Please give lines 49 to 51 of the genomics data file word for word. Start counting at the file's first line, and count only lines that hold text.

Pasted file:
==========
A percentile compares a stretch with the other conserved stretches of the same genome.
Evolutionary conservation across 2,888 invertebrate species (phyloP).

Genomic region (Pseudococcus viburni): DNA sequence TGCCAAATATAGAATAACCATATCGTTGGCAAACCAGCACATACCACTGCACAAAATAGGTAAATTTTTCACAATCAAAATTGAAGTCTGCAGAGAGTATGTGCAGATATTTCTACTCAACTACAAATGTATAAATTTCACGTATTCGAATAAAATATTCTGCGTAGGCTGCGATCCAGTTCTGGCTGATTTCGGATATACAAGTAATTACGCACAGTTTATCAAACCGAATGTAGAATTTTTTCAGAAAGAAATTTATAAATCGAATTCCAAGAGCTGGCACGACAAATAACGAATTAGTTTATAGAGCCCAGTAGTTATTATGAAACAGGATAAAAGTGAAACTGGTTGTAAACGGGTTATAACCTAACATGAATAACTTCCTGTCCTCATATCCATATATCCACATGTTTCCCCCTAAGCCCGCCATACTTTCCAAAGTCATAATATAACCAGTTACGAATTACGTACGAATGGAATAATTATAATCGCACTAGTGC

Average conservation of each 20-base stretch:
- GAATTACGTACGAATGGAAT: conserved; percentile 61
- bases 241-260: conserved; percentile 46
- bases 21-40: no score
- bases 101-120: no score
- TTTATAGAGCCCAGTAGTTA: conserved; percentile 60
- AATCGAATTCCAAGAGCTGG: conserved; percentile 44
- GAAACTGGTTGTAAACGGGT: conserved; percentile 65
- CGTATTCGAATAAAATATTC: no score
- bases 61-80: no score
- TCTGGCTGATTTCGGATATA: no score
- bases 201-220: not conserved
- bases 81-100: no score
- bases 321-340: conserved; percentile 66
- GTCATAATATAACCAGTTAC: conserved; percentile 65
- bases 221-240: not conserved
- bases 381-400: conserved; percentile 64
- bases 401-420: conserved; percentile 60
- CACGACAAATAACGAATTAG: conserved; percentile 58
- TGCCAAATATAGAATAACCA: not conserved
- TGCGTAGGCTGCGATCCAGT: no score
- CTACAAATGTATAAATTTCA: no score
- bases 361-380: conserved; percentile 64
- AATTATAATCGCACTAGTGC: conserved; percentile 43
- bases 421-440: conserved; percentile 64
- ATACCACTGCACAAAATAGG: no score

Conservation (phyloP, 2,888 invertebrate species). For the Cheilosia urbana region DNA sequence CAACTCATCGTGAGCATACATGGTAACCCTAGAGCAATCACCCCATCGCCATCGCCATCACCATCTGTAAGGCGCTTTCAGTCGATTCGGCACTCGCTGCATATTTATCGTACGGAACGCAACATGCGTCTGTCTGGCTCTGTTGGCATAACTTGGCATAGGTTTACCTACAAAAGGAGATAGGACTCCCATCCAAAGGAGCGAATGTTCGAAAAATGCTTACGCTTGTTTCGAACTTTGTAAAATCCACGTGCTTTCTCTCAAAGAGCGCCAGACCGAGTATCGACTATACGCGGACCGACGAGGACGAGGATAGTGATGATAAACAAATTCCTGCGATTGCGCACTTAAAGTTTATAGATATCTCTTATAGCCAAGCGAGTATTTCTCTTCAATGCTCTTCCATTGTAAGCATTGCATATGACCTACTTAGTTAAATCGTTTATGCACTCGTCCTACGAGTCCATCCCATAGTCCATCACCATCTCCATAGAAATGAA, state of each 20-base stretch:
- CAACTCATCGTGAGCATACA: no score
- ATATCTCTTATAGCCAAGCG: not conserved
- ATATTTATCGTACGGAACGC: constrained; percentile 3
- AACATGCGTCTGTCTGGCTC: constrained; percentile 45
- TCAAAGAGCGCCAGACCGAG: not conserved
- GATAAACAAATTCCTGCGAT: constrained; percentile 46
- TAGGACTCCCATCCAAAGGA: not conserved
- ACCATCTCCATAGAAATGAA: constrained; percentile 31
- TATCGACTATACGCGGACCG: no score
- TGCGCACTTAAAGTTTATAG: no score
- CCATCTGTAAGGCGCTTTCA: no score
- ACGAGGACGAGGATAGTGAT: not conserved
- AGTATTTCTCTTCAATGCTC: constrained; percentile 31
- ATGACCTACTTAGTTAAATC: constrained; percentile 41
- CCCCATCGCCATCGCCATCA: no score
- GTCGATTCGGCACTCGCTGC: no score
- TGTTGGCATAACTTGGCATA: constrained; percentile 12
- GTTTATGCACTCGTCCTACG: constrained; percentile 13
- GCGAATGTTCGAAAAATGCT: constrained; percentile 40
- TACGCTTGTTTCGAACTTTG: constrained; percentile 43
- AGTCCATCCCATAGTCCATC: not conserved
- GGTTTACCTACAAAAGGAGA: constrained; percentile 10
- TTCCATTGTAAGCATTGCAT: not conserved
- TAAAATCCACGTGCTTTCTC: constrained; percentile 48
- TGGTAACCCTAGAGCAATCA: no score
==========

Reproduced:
- GCGAATGTTCGAAAAATGCT: constrained; percentile 40
- TACGCTTGTTTCGAACTTTG: constrained; percentile 43
- AGTCCATCCCATAGTCCATC: not conserved